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Turning my life around after addiction

Lennox Boodram wants Bermuda to know he's very, very sorry. He said a crack addiction made him steal $42,050 from KBB while he was the environmental charity's executive director.

Jail and rehab helped him heal — the 55-year-old is now the head of a drug awareness centre in his native Trinidad.

He credits Pathways Bermuda for the change. In 2009, the local agency signed him up for treatment in the US.

“I didn't have the money to go to rehab,” Mr Boodram told Lifestyle.

“Without the help of Caron Bermuda [as Pathways was then called], I'm convinced I'd be dead right now.

“I was leading a double life back then. By day I'd be working on some project with the police. At night I'd go home and get completely stoned. I hurt a lot of people.

“I want to apologise to those people. Some I didn't even know. I want to apologise to my family who are still in Bermuda.”

He spent 18 months at Westgate Correctional Facility and did a brief stint at the Mid-Atlantic Wellness Institute in addition to his treatment in the US.

In the seven years he has been clean, he's gained a certificate in social work and studied addiction in the Caribbean at the University of the West Indies

He uses his experience to counsel people at Turning Point Drug Awareness Centre, the faith-based crisis intervention programme he started in South Oropouche two years ago.

“I just want to give back,” he said. “Turning Point is a support programme similar to Alcoholics Anonymous or Focus Counselling. Anyone can just walk into the centre.

“We do a lot of prevention and working with families. I try to fill a void. I work with schools and churches and educate people on how the addict thinks. I do a lot of workshops.

“We have places where people can sleep but don't keep them for long. They stay a couple of days and do an assessment and we move them to the next step.”

Mr Boodram is proud he is finally able to make amends and give back in some way. He is particularly concerned about how his actions may have affected his children in Bermuda, both of whom were quite young at the time.

“Being able to give to other people's lives is what I am most proud of,” he said. “I've been burnt and broken, but my faith in God has never been stronger. I have now seen the result of the hard work that I have put into my recovery; relationships around me have been building. It feels like I have come full circle.”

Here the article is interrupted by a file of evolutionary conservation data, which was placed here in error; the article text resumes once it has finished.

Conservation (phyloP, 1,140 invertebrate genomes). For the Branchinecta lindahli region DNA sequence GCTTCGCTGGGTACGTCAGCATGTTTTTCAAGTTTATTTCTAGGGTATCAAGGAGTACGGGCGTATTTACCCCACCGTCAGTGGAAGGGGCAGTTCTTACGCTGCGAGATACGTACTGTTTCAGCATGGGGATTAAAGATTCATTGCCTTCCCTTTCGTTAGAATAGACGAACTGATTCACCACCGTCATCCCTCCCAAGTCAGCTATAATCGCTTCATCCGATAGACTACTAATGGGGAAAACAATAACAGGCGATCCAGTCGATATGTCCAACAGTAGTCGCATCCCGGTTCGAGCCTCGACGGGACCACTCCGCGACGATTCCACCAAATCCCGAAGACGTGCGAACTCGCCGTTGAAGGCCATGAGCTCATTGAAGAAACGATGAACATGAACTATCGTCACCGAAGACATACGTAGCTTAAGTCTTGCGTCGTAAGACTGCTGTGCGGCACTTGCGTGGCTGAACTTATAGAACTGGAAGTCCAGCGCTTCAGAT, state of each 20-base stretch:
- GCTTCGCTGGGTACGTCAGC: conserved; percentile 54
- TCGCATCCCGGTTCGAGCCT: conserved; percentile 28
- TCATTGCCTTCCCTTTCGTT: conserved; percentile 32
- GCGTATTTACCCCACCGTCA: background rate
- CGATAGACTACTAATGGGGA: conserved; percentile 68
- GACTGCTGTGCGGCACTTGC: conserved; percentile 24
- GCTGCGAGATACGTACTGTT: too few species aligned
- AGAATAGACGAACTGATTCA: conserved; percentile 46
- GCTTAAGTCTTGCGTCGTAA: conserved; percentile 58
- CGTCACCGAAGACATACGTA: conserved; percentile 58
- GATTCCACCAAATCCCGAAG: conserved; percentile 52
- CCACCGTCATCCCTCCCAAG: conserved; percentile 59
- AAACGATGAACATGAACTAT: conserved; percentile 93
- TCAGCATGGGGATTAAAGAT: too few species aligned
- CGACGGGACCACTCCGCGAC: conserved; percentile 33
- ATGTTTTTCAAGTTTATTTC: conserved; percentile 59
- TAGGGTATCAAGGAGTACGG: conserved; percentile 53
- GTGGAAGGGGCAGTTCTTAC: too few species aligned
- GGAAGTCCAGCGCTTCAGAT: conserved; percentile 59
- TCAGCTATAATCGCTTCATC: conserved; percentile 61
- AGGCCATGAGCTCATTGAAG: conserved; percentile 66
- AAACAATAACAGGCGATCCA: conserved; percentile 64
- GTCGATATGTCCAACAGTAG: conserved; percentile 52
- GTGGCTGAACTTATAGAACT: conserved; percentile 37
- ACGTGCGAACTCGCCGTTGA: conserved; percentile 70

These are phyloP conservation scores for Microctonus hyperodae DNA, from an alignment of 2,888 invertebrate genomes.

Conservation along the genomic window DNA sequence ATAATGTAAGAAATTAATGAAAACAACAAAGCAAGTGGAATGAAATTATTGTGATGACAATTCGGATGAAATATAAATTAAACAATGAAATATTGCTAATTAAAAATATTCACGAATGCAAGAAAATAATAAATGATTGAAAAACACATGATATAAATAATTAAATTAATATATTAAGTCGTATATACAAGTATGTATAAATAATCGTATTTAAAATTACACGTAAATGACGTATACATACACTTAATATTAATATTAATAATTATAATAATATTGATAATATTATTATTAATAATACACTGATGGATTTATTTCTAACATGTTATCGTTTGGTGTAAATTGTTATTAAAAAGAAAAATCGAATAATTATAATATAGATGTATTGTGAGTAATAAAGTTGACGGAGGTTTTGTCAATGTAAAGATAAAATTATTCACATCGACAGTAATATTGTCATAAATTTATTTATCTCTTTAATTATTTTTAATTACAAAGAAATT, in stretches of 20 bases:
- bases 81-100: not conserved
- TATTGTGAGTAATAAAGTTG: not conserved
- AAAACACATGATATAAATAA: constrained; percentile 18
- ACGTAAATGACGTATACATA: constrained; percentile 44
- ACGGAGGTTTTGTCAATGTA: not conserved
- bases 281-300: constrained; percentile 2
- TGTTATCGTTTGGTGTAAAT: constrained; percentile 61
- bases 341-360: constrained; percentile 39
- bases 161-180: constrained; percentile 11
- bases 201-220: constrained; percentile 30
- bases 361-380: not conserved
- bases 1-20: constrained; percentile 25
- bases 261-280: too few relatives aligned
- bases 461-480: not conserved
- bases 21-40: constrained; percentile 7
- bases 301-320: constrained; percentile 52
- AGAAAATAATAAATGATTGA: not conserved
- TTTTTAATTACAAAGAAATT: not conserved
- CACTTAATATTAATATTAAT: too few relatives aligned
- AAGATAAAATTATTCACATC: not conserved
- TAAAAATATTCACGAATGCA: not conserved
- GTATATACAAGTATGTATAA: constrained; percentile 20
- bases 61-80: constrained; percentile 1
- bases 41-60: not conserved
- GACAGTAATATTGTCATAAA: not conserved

He started smoking marijuana at 14. He graduated to cocaine in his early twenties, and then crack. In the 1980s he moved to Canada thinking a change of location might help.

“I managed to quit for a number of years, but I was still drinking alcohol,” he said. “In Bermuda culture, and in Trinidad, alcohol isn't seen as a drug because it is legal. When I came to Bermuda in the mid-1990s I wasn't using drugs, but I was drinking.”

He was drug-free when KBB hired him in 1998.

He thinks his relapse was partly because he lacked a spiritual connection. He returned to crack, quickly combining it with heroin, alcohol and prescription medication, to “feel something”.

“When you have that connection to a higher power you fill that void,” he said.

The choices he made seem crazy to him now.

“I had one of the best jobs in the world,” he said. “I worked very hard and made a lot of sacrifices. People said, ‘Why did you throw it away?'

“I didn't throw it away, I lost it because of a bad choice I made. Once the drug takes hold, you lose the ability to make rational decisions. All you want is to get the next fix.”

Once in recovery, he reached out to anyone he could find that he had hurt.

“I was able to connect with then president of KBB and to apologise,” he said. “Nobody screamed at me.

“My behaviour wasn't intentional, but it was stupid and nasty. I had some very good personal friends in Bermuda. I know my friends and family were hurt. There were people who put their reputation and character on the line to be my friend.”

He said that since returning to Trinidad, he's been trying to make amends.

“If I could stop one person from going through the pain and suffering I went through, it would be worth it”, he said.

“I am still suffering the consequences of the choices I made.”

He said he's willing to make amends to Bermuda, any way he can.

“I am extremely sorry,” he said. “I am asking for forgiveness.”

Giving back: Lennox Boodram now counsels people at the Turning Point Drug Awareness Centre in Trinidad, a faith-based programme he started (Photograph supplied)

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Published September 14, 2016 at 9:00 am (Updated September 14, 2016 at 8:16 am)

Turning my life around after addiction

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